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McGuire v. Freedom Well Services

United States District Court, E.D. Louisiana

July 20, 2017

RASHAWN MCGUIRE
v.
FREEDOM WELL SERVICES, ET AL

         SECTION “H”

          ORDER AND REASONS

          JANE TRICHE MILAZZO UNITED STATES DISTRICT JUDGE

         Before the Court is Defendant Maxum Casualty Insurance Company's Motion to Vacate the Entry of Default Against Freedom Well Services L.L.C. (Doc. 36). For the following reasons, this Motion is GRANTED.

         BACKGROUND

         This is a Title VII employment discrimination case. Plaintiff was employed by Defendant Freedom Well Services, LLC (“Freedom Well”). While working offshore on October 4, 2012, he recorded a conversation between his supervisor and another person wherein his supervisor made derogatory racial remarks about the Plaintiff. Plaintiff reported this incident to his supervisor. He was subsequently transferred to the on shore shop, at a decrease in pay. He was terminated on January 11, 2013. Freedom Well stated that the termination was by mutual agreement due to Plaintiff's incompatibility in the workplace. Plaintiff maintains that this is not true. He brings claims for discrimination, racial harassment, and retaliation. He avers that defendants Travelers Casualty and Surety Company of America and Maxum Casualty and Insurance Company (“Maxum”) issued insurance policies to Freedom Well covering this incident.

         On May 18, 2016, the clerk entered default as to Defendant Freedom Well after it failed to appear. Defendant Maxum has filed the instant Motion asking the Court to vacate the default entered against Freedom Well. Plaintiff opposes this Motion

         LEGAL STANDARD

         Rule 55(c) permits the trial court to set aside an entry of default for “good cause.”[1] To determine whether “good cause” has been shown, a district court should consider (1) whether the default was willful; (2) whether granting the motion would prejudice the non-moving party; and (3) whether a meritorious defense is presented.[2] These factors, however, are not “talismanic” and the Court may consider others such as whether the public interest was implicated, whether there was significant financial loss to the defendant, and whether the defendant acted expeditiously to correct the default.[3] In deciding a Rule 55(c) motion, the Court is mindful that default judgments are generally disfavored by the law and that any doubt should be resolved in favor of the movant.[4]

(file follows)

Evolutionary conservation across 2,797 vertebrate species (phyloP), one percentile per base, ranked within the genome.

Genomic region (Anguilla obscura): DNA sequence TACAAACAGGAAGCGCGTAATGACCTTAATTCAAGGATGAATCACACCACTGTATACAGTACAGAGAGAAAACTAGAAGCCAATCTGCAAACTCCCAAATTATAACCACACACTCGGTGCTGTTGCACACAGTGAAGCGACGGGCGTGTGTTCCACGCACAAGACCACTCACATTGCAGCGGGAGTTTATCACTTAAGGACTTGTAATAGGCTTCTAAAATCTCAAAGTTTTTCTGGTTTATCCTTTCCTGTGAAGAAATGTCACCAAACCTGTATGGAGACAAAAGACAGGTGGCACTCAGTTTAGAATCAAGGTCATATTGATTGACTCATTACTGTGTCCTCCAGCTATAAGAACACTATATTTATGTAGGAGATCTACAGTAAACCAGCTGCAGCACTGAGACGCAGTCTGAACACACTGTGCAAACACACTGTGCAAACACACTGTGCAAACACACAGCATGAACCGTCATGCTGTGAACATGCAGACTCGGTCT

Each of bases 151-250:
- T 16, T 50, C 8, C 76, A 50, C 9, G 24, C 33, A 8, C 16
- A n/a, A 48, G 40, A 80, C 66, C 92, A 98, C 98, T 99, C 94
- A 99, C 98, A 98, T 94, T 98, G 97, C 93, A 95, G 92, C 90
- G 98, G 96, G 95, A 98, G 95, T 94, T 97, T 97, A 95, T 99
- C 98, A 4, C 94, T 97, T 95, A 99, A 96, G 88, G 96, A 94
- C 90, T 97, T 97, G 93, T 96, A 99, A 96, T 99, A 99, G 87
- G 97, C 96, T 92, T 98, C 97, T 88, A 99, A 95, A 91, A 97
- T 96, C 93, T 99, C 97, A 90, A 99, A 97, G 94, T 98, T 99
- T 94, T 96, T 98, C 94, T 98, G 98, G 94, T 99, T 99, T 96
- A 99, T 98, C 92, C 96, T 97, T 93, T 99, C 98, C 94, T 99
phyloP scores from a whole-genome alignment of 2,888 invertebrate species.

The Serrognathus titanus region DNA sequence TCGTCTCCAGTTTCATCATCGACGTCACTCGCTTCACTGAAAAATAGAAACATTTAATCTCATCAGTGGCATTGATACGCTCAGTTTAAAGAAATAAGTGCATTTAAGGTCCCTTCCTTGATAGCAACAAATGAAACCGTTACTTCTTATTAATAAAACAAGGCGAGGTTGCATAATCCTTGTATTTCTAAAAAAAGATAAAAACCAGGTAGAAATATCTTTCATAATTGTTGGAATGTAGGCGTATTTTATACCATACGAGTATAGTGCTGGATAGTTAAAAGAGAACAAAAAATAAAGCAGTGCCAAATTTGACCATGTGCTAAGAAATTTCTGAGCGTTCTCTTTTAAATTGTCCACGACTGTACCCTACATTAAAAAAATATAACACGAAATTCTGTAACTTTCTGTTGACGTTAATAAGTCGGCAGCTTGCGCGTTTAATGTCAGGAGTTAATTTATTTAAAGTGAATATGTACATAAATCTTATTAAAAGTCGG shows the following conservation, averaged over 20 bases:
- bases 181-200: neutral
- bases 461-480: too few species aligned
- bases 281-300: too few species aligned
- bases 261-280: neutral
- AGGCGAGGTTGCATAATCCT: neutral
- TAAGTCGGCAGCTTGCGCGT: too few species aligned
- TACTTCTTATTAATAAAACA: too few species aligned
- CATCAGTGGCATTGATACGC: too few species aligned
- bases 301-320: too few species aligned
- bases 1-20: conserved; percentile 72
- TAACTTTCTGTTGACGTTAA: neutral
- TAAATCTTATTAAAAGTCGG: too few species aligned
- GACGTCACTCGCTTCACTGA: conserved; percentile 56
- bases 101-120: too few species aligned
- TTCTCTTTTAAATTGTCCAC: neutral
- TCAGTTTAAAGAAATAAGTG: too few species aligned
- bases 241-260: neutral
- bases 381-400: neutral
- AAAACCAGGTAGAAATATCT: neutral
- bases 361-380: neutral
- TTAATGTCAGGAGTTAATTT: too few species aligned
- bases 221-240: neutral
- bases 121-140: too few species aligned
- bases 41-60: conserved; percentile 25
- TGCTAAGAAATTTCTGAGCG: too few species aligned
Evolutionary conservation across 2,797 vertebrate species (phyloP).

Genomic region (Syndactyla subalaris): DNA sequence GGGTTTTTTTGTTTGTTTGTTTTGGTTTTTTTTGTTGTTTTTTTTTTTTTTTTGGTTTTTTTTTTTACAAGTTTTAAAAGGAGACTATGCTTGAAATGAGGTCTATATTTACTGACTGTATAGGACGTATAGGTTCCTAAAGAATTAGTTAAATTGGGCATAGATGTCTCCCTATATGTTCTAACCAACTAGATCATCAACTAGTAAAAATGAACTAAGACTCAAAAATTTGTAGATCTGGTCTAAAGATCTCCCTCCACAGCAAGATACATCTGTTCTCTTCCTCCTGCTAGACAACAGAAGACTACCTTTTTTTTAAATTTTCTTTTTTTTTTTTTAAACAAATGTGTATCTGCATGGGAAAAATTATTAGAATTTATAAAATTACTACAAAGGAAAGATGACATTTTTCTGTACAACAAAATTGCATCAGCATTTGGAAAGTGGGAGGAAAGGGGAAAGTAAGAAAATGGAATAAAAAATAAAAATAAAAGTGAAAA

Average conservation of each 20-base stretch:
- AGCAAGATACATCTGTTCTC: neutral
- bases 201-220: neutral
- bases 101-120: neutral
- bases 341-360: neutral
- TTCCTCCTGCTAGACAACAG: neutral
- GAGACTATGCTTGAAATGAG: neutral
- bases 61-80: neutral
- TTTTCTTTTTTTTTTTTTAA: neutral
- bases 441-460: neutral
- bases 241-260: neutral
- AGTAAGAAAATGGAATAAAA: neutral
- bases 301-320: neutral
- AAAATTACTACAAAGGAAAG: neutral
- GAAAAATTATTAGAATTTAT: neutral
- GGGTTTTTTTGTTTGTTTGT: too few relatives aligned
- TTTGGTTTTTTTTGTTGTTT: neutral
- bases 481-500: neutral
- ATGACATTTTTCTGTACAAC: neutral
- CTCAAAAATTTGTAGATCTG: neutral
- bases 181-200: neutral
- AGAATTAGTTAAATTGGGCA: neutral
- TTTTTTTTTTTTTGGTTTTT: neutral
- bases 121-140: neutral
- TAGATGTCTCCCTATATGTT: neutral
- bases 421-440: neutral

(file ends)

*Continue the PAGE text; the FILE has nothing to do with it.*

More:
LAW AND ANALYSIS

         Defendant Maxum moves to vacate the default entered against its insured, Defendant Freedom Well, on the grounds that Freedom Well was never properly served. Service on corporate entities is governed by Federal Rule of Civil Procedure 4(h), which provides, in pertinent part, as follows:

(h) Serving a Corporation, Partnership, or Association. Unless federal law provides otherwise or the defendant's waiver has been filed, a domestic or foreign corporation, or a partnership or other unincorporated association that is subject to suit under a common name, must be served:
(1) in a judicial district of the United States:
(A) in the manner prescribed by Rule 4(e)(1) for serving an individual; or
(B) by delivering a copy of the summons and of the complaint to an officer, a managing or general agent, or any other agent authorized by appointment or by law to receive service of process and--if the agent is one authorized by statute and the statute ...

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